If Phelps’ cupping is weird, these therapies are stranger still
- What global finance chiefs are saying about the global economy
- Walmart sees Flipkart as key to atone for missteps in China
- Infosys to renew focus on digital services
- Market LIVE: Sensex, Nifty trade higher, Bharti Airtel, metal stocks fall
- Airtel Q4 results today: Investors to look out for comments on tariff war
Michael Phelps won his 19th Olympic gold medal, the highest number by one athlete, after the American men’s team won the 4x100-meter relay event at Rio 2016. But more than the gold, the colour that dominated media reports and social media, was purple—the colour of the spots all over the swimmer’s body.
As it turned out, the circles were the result of cupping, a therapy technique that helps athletes recover faster.
Here’s a list of some of the most unusual healing techniques that athletes have used in the recent past to recover better between events.
Cupping: Cupping is an alternative form of therapy that has been practiced in China for thousands of years. The method is simple. Suction cups are used for creating vacuum on a person’s body, which pulls the skin from the body and boosts blood flow to the area.
There is, however, no conclusive summary of clinical research to prove its efficacy (or the lack of it). The American Cancer Society has said that the available scientific evidence does not support cupping as a cure for any disease and that any reports of successful treatment are “mainly anecdotal”. But cupping could have more than just a placebo effect, concluded a 2012 study published in the journal PLoS ONE.
That said, an increasing number of athletes and performers have taken to cupping recently, including the US gymnastics team currently in Rio, and they swear by it.
Cryotherapy: Cryotherapy is, basically, an ice-bath taken to a different level. In whole-body cryotherapy (WBC), athletes enter a chamber in which the whole body, except the head, will be exposed to temperatures below -100 degrees Celsius. Like cupping, research on the efficacy of whole-body cryotherapy has yielded mixed results.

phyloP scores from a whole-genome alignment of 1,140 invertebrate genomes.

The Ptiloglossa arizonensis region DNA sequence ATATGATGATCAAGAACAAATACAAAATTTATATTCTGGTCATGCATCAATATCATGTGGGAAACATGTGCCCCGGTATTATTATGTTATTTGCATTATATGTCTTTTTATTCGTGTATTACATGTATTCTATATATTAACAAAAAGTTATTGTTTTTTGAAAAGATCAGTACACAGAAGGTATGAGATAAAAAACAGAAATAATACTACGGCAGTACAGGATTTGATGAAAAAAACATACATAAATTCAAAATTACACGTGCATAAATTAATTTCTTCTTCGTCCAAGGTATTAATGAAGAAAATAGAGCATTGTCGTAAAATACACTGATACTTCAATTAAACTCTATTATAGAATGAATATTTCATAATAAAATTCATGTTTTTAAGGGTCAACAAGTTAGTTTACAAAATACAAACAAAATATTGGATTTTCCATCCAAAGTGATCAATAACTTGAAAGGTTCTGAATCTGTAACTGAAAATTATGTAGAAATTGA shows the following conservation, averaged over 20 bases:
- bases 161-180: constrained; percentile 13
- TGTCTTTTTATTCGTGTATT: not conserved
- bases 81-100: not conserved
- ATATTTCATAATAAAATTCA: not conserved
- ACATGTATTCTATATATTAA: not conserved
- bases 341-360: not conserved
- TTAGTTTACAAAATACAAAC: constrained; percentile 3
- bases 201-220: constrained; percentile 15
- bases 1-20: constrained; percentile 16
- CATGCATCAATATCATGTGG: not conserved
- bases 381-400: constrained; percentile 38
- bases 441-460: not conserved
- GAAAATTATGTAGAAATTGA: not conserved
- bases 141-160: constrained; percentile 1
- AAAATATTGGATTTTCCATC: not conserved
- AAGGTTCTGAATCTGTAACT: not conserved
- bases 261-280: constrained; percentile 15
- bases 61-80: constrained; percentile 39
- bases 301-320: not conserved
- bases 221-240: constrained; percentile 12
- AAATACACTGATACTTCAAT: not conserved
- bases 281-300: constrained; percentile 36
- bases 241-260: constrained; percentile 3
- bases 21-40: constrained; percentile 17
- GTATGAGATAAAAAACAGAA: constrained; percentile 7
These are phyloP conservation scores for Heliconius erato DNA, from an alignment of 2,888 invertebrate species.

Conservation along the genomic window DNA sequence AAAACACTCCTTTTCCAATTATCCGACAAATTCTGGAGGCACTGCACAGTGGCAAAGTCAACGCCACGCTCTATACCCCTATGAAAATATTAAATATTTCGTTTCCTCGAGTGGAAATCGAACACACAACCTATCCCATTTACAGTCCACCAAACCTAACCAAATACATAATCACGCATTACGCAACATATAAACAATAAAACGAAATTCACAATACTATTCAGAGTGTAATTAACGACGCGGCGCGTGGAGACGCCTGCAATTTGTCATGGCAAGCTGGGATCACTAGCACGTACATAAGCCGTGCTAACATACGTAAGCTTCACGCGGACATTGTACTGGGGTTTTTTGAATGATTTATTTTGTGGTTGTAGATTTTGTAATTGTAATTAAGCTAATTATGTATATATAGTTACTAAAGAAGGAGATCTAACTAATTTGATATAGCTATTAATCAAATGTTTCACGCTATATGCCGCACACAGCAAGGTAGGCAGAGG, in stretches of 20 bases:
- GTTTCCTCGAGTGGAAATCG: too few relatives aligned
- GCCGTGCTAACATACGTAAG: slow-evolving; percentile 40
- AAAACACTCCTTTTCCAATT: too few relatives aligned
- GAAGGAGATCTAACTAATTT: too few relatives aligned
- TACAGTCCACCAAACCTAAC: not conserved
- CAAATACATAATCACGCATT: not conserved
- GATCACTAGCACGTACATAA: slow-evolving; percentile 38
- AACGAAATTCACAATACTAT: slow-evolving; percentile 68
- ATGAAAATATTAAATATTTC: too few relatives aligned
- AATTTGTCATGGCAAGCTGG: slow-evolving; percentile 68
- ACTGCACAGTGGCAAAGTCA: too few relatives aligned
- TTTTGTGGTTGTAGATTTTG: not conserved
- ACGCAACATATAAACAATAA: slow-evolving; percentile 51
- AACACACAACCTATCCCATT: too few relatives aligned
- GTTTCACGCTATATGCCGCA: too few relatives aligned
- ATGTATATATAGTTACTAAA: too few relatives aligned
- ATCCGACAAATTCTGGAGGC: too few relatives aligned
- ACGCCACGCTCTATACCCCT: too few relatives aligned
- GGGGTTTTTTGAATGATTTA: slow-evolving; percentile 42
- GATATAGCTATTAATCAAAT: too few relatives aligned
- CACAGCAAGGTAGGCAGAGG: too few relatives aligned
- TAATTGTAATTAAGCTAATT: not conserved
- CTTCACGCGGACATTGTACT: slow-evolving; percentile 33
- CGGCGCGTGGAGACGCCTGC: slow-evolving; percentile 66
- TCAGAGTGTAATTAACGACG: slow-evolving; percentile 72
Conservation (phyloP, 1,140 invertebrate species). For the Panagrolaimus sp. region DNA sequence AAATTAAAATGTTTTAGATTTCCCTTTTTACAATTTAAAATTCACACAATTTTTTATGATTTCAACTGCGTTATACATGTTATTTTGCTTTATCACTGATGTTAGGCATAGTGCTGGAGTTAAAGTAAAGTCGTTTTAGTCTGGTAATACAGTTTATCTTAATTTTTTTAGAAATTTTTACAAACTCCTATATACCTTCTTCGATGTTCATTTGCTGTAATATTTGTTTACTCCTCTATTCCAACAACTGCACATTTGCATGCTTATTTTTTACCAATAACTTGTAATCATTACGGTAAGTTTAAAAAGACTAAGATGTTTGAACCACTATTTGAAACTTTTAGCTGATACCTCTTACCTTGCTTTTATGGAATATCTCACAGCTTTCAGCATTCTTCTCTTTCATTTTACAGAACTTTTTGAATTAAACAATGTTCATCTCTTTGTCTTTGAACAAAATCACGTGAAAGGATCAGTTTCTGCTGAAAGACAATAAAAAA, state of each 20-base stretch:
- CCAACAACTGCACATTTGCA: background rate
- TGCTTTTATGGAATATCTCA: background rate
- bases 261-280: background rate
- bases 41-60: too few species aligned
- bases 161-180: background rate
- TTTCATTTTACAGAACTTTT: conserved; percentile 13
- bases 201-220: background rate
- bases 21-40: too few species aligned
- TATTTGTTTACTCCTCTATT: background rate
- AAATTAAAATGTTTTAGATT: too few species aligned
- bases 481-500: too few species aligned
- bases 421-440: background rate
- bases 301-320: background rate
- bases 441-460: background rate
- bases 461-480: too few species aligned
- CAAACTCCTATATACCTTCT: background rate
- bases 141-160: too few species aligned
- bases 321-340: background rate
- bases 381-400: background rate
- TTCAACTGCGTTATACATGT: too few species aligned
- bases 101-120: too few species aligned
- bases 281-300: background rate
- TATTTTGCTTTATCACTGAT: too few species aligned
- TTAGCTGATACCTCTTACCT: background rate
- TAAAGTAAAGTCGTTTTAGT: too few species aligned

One study, published in the Scandinavian Journal of Medicine and Science in Sports in 2011 says that WBC, administered 24 hours after eccentric exercise, is ineffective in alleviating muscle soreness or enhancing muscle force recovery. Another study published in PloS One the same year, says WBC was effective in reducing the inflammatory process.
The Welsh rugby team used cryotherapy in the run-up to the 2011 Rugby World Cup. American athlete Justin Gatlin famously sampled WBC and had his feet frozen in the chamber.
CVAC pods: This is the method of choice for Novak Djokovic, the world’s No.1 tennis player. In 2011, he credited the egg-shaped pod and his gluten-free diet in equal measure for his remarkable turnaround on the court.
CVAC, short for Cyclic Variations in Adaptive Conditioning, uses a computer-controlled vacuum pump to simulate high altitude. This compression process reportedly helps athletes at a cellular level—it increases oxygen absorption and thereby promotes muscle recovery.
There aren’t many studies to prove the CVAC pod’s effect. Experts are divided. But at $75,000 per pod, this is not for everyone any way.
Horse placenta: Serbian healer Marijana Kovacevic is known as miracle woman in football circles. In 2014, Atletico Madrid striker Diego Costa was reported to have travelled to Belgrade to seek her help days before the Champions League final against Real Madrid. He was suffering a grade one hamstring tear and was doubtful for the match. It was a desperate bid by Atletico to get their star striker fit in time.
Kovacevic uses fluid from horse placenta, which she claims helps repair damaged cells quickly, to heal muscle injuries. On the night of the finals on 24 May, though, Costa lasted less than 10 minutes on the field. Kovacevic’s website names more than 100 athletes she has worked with, including English Premier League stars Robin van Persie and Frank Lampard.